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Facing the Past to Heal the Present

I recently got around to watching Summer of Soul, a documentary of the forgotten 1969 Harlem Cultural festival that is considered the Black equivalent of Woodstock. If you haven’t seen it yet, I highly recommend you do - the history, the never-before-told stories and never-before-seen footage are phenomenally captured. The footage of the event sat in the basement for 50 years, and the first time it's ever been seen publicly was when they started airing it this year.

Something happened to me as I was watching the story unfold. Listening to the themes and the struggles of the day, I was hit with this painful recognition that we are all fighting the same battles we fought back in the summer of 1969, just with new language. Over 60 years later and our struggles serve as a reminder of an open wound on our society.

In 1969, the world was consumed by the idea of landing on the moon, while people in the same country were starving and going without basic needs. Sound familiar? As our world today reaches for technological heights we couldn’t have even dreamed of 20 years ago, malnutrition, lack of access to education, and even lack of access to clean water permeates communities around us.

It's the nature of our society that we have not been able to evolve and really address bias and bigotry, poverty, hatred

It's the nature of our society that we have not been able to evolve and really address bias and bigotry, poverty, hatred - it's a self-perpetuating cycle that isn't breaking. I feel like we have one shot now at really getting it right, to course-correct this runaway train from veering so far off its track.

The last 60 or more years have seen growth in sympathy and even empathy for the marginalized among us, yet we’re still stuck in place. We’re moving in circles believing our movement is progress. But something is broken because we can not move beyond flurries of activism to evolve toward sustainable change.

What we need more of isn’t sympathy or even empathy - what we need is compassion. Sympathy is being sorry someone is in pain; empathy is feeling another’s pain. Compassion is a commitment to ending the pain.

We've gotten lost in the belief that we need to feel another’s feelings to make a difference, and while the notion and effort involved is noble, it doesn’t produce change. Instead, it becomes overwhelming as we try to take in all the suffering and injustice around us, and threatens to push us away from the very causes we care so much about.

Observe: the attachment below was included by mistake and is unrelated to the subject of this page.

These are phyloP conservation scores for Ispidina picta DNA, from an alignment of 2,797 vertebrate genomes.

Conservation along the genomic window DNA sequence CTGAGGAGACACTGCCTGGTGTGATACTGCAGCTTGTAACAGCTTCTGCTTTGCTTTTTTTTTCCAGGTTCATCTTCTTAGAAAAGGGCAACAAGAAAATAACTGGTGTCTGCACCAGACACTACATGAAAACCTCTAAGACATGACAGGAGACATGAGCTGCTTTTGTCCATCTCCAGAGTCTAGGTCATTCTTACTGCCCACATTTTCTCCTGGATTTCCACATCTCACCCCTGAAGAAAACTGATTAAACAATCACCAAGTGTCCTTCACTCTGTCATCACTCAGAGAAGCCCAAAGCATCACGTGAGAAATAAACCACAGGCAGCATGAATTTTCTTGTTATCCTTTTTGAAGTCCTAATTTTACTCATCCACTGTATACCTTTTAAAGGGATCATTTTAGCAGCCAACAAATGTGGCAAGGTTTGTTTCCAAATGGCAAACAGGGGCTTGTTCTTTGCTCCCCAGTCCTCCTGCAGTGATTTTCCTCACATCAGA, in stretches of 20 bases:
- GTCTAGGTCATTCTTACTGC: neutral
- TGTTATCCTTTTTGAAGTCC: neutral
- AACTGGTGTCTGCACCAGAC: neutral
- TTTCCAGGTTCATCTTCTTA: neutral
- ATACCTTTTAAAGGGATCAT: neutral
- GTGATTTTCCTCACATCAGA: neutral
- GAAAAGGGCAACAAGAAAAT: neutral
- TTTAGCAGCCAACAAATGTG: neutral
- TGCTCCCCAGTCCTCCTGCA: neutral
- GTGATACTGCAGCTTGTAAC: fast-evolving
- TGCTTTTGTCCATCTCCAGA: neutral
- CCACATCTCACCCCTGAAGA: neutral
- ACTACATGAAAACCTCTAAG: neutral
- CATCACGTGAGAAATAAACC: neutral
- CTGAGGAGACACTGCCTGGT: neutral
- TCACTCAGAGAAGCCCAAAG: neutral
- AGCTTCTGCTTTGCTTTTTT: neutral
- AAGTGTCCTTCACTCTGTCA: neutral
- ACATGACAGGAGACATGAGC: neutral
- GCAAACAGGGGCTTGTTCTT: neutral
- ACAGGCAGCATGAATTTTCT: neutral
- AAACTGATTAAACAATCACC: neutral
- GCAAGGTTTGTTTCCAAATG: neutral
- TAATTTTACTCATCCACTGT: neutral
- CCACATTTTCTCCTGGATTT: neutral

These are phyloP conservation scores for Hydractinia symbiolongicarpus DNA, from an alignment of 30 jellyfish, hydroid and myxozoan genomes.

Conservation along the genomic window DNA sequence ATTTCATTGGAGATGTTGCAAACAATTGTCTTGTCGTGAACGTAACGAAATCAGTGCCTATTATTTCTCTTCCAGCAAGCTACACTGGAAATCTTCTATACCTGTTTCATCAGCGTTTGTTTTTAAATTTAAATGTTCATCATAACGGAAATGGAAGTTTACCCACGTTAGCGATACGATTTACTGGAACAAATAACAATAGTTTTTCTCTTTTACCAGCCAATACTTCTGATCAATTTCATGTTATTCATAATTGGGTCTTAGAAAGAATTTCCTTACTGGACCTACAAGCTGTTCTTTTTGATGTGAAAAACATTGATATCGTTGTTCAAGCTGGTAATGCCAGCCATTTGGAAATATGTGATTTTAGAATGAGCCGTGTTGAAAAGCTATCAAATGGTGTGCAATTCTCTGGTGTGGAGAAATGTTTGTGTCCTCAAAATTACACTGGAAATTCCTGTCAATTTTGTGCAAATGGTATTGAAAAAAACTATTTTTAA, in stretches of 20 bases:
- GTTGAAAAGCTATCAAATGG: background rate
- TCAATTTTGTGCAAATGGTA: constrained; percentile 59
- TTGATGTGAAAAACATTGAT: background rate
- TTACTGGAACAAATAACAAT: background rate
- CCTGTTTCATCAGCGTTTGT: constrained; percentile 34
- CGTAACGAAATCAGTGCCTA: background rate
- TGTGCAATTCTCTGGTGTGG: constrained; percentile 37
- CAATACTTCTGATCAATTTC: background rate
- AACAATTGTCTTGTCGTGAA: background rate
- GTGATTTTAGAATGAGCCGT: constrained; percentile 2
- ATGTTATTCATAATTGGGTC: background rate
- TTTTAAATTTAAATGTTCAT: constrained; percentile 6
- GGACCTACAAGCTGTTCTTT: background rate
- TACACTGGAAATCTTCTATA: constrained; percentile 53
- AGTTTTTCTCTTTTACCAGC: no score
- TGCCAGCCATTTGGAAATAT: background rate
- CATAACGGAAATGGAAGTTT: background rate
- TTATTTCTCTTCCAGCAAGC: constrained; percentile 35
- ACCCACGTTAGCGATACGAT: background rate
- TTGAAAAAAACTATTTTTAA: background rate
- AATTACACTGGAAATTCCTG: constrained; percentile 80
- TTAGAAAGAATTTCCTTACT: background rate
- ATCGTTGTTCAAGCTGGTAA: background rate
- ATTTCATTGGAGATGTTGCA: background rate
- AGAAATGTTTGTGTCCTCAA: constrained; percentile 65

For BIPOC individuals there is a fully felt sense of reliving the trauma of the past because the past is never truly behind us. We are aware of the daily suffering of our communities and often experience a sense of hopelessness as we witness and experience the daily indignities that continue to inflict wounds.

We cannot afford to get lost in the pursuit of latching on to the feelings of others, we need to care about them and let that compassionate approach move us.

The path to justice isn’t going to be paved by pretending our society is a fairy tale with a happy ending. Acknowledging the dark spots doesn’t have to diminish the love you may feel for your world, your history, or even your country. The beauty of love is that it can know the true stories about mistakes and tragedy and still stand strong - indeed, can it even be called love if we hide those truths? We can have a complicated relationship with something we love dearly. No human, and therefore no institution run by humans, will ever be perfect. There is no sense in pretending otherwise.

How do we form a more perfect union?

Choose hope over despair. Choose love over contempt. Own up to our mistakes. Keep promises.

There are no quick remedies to centuries' worth of disenfranchisement.

Progress takes all of us. We all have a role to play. It’s time to get off the carousel of well-intentioned but ultimately ineffective acts that the social justice movement has fostered and focus on what really drives change - the capacity of our hearts and the hearts of those around us.


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